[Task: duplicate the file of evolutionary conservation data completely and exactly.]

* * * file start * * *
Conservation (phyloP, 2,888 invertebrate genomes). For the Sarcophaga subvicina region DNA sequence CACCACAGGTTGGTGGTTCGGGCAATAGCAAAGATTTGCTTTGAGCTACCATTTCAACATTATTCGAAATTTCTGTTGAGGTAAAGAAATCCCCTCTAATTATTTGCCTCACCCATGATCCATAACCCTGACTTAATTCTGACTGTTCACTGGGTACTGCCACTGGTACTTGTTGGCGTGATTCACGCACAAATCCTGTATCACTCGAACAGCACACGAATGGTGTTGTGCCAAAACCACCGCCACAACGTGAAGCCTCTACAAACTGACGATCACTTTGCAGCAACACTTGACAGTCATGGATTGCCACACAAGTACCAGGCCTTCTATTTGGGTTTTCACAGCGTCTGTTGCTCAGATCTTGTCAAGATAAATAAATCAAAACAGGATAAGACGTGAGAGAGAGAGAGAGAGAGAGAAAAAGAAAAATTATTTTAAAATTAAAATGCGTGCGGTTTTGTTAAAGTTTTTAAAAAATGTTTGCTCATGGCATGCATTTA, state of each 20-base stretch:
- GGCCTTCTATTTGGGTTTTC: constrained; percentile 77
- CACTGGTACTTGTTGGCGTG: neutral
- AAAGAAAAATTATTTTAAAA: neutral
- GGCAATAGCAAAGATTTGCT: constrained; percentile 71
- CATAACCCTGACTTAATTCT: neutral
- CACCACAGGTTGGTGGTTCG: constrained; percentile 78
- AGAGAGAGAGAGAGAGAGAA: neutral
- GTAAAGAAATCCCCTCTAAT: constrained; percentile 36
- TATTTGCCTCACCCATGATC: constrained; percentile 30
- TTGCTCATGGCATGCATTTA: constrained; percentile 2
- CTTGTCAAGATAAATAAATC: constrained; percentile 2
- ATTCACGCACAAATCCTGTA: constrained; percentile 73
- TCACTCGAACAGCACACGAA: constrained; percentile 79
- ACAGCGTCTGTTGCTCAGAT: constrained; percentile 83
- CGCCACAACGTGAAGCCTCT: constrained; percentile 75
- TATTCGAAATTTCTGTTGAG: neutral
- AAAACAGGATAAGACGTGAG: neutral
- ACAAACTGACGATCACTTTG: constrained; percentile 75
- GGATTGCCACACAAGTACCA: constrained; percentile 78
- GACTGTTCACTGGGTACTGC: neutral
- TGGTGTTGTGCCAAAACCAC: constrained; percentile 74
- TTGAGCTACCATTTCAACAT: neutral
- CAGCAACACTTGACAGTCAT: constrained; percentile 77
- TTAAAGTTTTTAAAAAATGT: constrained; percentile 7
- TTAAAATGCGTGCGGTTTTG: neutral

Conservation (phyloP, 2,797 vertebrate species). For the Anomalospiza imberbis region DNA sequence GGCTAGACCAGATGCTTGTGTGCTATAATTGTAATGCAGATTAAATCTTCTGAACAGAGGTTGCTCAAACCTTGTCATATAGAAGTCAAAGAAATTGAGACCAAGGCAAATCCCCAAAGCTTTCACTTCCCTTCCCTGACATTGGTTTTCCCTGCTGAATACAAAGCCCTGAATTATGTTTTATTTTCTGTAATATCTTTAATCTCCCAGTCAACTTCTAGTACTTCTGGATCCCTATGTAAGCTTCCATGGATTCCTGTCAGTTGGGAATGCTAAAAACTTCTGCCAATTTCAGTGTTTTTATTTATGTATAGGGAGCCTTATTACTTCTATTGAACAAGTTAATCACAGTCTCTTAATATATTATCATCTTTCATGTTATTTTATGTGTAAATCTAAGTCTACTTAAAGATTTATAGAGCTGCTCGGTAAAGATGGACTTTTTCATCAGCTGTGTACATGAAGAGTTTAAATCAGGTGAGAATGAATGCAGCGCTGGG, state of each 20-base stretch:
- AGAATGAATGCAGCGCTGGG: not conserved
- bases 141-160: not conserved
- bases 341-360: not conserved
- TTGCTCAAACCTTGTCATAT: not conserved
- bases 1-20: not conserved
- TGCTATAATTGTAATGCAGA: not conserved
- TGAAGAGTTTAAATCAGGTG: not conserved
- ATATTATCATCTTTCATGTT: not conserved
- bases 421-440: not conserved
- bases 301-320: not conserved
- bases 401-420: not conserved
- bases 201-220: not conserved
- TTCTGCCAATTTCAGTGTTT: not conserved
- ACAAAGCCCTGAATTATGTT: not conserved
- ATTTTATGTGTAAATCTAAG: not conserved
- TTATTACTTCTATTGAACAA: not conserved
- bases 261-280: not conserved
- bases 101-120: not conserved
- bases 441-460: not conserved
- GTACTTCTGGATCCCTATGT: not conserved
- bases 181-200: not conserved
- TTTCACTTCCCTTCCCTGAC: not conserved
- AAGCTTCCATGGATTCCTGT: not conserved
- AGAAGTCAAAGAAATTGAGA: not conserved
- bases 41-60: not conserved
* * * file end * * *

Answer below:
Conservation (phyloP, 2,888 invertebrate genomes). For the Sarcophaga subvicina region DNA sequence CACCACAGGTTGGTGGTTCGGGCAATAGCAAAGATTTGCTTTGAGCTACCATTTCAACATTATTCGAAATTTCTGTTGAGGTAAAGAAATCCCCTCTAATTATTTGCCTCACCCATGATCCATAACCCTGACTTAATTCTGACTGTTCACTGGGTACTGCCACTGGTACTTGTTGGCGTGATTCACGCACAAATCCTGTATCACTCGAACAGCACACGAATGGTGTTGTGCCAAAACCACCGCCACAACGTGAAGCCTCTACAAACTGACGATCACTTTGCAGCAACACTTGACAGTCATGGATTGCCACACAAGTACCAGGCCTTCTATTTGGGTTTTCACAGCGTCTGTTGCTCAGATCTTGTCAAGATAAATAAATCAAAACAGGATAAGACGTGAGAGAGAGAGAGAGAGAGAGAAAAAGAAAAATTATTTTAAAATTAAAATGCGTGCGGTTTTGTTAAAGTTTTTAAAAAATGTTTGCTCATGGCATGCATTTA, state of each 20-base stretch:
- GGCCTTCTATTTGGGTTTTC: constrained; percentile 77
- CACTGGTACTTGTTGGCGTG: neutral
- AAAGAAAAATTATTTTAAAA: neutral
- GGCAATAGCAAAGATTTGCT: constrained; percentile 71
- CATAACCCTGACTTAATTCT: neutral
- CACCACAGGTTGGTGGTTCG: constrained; percentile 78
- AGAGAGAGAGAGAGAGAGAA: neutral
- GTAAAGAAATCCCCTCTAAT: constrained; percentile 36
- TATTTGCCTCACCCATGATC: constrained; percentile 30
- TTGCTCATGGCATGCATTTA: constrained; percentile 2
- CTTGTCAAGATAAATAAATC: constrained; percentile 2
- ATTCACGCACAAATCCTGTA: constrained; percentile 73
- TCACTCGAACAGCACACGAA: constrained; percentile 79
- ACAGCGTCTGTTGCTCAGAT: constrained; percentile 83
- CGCCACAACGTGAAGCCTCT: constrained; percentile 75
- TATTCGAAATTTCTGTTGAG: neutral
- AAAACAGGATAAGACGTGAG: neutral
- ACAAACTGACGATCACTTTG: constrained; percentile 75
- GGATTGCCACACAAGTACCA: constrained; percentile 78
- GACTGTTCACTGGGTACTGC: neutral
- TGGTGTTGTGCCAAAACCAC: constrained; percentile 74
- TTGAGCTACCATTTCAACAT: neutral
- CAGCAACACTTGACAGTCAT: constrained; percentile 77
- TTAAAGTTTTTAAAAAATGT: constrained; percentile 7
- TTAAAATGCGTGCGGTTTTG: neutral

Conservation (phyloP, 2,797 vertebrate species). For the Anomalospiza imberbis region DNA sequence GGCTAGACCAGATGCTTGTGTGCTATAATTGTAATGCAGATTAAATCTTCTGAACAGAGGTTGCTCAAACCTTGTCATATAGAAGTCAAAGAAATTGAGACCAAGGCAAATCCCCAAAGCTTTCACTTCCCTTCCCTGACATTGGTTTTCCCTGCTGAATACAAAGCCCTGAATTATGTTTTATTTTCTGTAATATCTTTAATCTCCCAGTCAACTTCTAGTACTTCTGGATCCCTATGTAAGCTTCCATGGATTCCTGTCAGTTGGGAATGCTAAAAACTTCTGCCAATTTCAGTGTTTTTATTTATGTATAGGGAGCCTTATTACTTCTATTGAACAAGTTAATCACAGTCTCTTAATATATTATCATCTTTCATGTTATTTTATGTGTAAATCTAAGTCTACTTAAAGATTTATAGAGCTGCTCGGTAAAGATGGACTTTTTCATCAGCTGTGTACATGAAGAGTTTAAATCAGGTGAGAATGAATGCAGCGCTGGG, state of each 20-base stretch:
- AGAATGAATGCAGCGCTGGG: not conserved
- bases 141-160: not conserved
- bases 341-360: not conserved
- TTGCTCAAACCTTGTCATAT: not conserved
- bases 1-20: not conserved
- TGCTATAATTGTAATGCAGA: not conserved
- TGAAGAGTTTAAATCAGGTG: not conserved
- ATATTATCATCTTTCATGTT: not conserved
- bases 421-440: not conserved
- bases 301-320: not conserved
- bases 401-420: not conserved
- bases 201-220: not conserved
- TTCTGCCAATTTCAGTGTTT: not conserved
- ACAAAGCCCTGAATTATGTT: not conserved
- ATTTTATGTGTAAATCTAAG: not conserved
- TTATTACTTCTATTGAACAA: not conserved
- bases 261-280: not conserved
- bases 101-120: not conserved
- bases 441-460: not conserved
- GTACTTCTGGATCCCTATGT: not conserved
- bases 181-200: not conserved
- TTTCACTTCCCTTCCCTGAC: not conserved
- AAGCTTCCATGGATTCCTGT: not conserved
- AGAAGTCAAAGAAATTGAGA: not conserved
- bases 41-60: not conserved